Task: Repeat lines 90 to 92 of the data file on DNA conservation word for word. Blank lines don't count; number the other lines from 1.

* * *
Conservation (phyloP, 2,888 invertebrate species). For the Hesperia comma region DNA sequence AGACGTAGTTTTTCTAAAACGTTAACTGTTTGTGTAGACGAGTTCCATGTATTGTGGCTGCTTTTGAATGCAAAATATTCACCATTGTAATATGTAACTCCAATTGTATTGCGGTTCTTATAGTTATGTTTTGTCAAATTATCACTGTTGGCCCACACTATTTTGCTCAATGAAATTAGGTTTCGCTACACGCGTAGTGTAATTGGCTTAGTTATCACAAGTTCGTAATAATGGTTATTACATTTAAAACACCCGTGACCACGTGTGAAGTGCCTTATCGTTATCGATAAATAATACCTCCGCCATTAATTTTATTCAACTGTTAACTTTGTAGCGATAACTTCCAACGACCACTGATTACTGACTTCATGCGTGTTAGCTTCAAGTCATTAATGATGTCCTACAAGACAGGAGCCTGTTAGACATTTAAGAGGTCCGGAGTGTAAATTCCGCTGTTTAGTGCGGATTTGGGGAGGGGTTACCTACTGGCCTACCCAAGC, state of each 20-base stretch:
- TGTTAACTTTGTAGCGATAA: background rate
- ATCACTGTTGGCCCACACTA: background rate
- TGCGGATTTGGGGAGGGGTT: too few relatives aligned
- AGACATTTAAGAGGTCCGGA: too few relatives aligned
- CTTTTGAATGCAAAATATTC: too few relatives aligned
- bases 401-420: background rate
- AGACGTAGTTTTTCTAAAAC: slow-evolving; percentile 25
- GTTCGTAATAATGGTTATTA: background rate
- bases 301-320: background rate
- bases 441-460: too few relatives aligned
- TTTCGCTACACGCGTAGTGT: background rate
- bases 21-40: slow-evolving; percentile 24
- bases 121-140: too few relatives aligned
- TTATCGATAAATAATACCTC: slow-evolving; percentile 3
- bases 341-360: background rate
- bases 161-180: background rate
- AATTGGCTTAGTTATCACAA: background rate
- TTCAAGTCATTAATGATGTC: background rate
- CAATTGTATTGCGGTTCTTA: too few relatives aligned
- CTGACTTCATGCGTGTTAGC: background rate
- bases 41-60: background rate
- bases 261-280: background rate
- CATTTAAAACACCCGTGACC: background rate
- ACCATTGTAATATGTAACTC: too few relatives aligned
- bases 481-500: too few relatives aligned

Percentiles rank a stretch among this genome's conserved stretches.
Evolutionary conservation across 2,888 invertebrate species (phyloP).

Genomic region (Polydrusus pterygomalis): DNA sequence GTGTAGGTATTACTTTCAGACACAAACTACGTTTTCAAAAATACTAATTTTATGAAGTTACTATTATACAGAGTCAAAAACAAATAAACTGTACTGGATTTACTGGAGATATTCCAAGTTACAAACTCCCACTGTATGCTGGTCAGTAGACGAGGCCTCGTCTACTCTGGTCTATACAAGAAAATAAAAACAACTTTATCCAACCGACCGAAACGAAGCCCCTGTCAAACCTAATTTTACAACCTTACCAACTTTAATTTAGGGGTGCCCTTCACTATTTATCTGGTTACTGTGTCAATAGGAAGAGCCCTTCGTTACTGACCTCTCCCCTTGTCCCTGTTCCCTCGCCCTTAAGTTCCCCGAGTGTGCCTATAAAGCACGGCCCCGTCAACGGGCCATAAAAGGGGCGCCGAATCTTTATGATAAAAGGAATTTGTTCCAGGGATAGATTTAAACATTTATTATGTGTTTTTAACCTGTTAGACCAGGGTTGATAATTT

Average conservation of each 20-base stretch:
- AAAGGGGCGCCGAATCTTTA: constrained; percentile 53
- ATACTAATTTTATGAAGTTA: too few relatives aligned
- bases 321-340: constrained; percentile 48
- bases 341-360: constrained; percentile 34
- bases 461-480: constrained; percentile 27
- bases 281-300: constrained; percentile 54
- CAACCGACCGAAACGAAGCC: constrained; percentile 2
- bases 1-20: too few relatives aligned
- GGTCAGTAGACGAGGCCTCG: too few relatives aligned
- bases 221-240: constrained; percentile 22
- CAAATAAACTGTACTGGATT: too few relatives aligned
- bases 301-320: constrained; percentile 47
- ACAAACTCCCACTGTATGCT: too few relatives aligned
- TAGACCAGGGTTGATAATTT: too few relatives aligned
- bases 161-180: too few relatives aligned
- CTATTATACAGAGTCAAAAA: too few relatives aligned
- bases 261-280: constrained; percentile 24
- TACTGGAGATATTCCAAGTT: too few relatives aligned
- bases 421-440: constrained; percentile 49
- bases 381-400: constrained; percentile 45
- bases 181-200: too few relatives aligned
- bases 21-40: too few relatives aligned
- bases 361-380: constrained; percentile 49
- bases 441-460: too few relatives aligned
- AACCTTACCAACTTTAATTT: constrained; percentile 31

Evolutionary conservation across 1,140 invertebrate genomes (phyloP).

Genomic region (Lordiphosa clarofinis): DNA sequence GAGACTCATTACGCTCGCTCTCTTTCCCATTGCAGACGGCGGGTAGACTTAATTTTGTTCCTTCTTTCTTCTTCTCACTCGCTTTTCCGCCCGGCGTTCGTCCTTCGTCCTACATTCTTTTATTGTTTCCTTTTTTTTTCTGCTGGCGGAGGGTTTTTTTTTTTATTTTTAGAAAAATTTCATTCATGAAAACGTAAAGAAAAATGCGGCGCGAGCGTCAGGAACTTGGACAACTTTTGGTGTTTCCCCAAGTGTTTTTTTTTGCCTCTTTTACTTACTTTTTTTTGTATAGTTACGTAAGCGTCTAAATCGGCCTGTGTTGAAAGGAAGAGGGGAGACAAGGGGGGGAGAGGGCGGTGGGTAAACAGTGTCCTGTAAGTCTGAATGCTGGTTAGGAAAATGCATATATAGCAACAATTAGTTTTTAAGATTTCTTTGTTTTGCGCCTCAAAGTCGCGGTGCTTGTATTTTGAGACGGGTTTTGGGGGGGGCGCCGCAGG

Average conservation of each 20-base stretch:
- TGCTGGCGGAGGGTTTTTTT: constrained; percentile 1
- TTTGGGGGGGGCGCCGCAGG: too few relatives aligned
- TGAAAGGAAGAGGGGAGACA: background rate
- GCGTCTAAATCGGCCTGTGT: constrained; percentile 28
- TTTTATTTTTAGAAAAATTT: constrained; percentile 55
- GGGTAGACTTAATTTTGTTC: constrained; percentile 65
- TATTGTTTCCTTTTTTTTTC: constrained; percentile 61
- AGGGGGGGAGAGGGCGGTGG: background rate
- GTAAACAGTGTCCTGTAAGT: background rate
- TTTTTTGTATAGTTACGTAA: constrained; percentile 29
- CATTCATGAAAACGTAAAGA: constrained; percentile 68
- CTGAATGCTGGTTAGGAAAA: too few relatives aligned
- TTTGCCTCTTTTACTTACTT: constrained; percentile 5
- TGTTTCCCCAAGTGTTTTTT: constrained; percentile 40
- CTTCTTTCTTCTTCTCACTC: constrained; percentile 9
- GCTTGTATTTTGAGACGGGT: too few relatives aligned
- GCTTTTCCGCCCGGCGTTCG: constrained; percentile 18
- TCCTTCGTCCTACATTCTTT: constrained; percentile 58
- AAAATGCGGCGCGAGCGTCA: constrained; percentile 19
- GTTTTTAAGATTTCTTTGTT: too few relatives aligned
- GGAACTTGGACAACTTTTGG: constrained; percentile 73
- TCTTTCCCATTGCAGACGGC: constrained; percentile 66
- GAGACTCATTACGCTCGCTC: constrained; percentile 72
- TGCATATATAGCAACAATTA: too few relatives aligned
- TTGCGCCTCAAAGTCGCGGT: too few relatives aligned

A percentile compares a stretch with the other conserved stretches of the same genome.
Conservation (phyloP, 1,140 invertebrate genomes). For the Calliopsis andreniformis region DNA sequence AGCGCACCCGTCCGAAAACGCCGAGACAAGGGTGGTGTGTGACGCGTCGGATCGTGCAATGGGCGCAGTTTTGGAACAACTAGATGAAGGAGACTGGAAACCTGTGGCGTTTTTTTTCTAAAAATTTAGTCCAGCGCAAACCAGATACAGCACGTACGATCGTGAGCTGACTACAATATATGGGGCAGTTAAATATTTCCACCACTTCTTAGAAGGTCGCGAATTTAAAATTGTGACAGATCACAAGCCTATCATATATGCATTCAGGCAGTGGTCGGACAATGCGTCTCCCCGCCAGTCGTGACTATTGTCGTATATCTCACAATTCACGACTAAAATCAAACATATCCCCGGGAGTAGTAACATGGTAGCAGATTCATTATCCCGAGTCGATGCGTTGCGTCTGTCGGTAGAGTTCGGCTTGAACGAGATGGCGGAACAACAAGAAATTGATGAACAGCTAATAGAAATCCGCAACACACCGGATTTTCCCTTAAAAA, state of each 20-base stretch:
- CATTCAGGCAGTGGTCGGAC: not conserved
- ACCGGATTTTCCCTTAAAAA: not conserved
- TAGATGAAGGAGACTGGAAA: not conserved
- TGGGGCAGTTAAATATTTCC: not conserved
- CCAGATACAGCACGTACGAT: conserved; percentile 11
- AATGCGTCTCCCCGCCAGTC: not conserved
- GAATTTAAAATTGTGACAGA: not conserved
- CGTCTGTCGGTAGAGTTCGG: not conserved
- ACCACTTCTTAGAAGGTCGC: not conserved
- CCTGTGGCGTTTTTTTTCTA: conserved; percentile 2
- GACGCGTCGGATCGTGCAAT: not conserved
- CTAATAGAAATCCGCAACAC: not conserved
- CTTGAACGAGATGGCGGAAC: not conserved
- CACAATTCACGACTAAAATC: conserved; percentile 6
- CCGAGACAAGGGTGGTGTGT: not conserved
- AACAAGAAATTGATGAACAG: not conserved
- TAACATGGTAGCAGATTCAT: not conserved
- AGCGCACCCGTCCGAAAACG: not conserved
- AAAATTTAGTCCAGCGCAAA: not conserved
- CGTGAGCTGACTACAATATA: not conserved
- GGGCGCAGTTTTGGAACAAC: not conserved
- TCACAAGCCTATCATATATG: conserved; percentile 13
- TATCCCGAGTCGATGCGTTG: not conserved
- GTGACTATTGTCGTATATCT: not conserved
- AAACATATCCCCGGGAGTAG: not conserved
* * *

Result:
- CCAGATACAGCACGTACGAT: conserved; percentile 11
- AATGCGTCTCCCCGCCAGTC: not conserved
- GAATTTAAAATTGTGACAGA: not conserved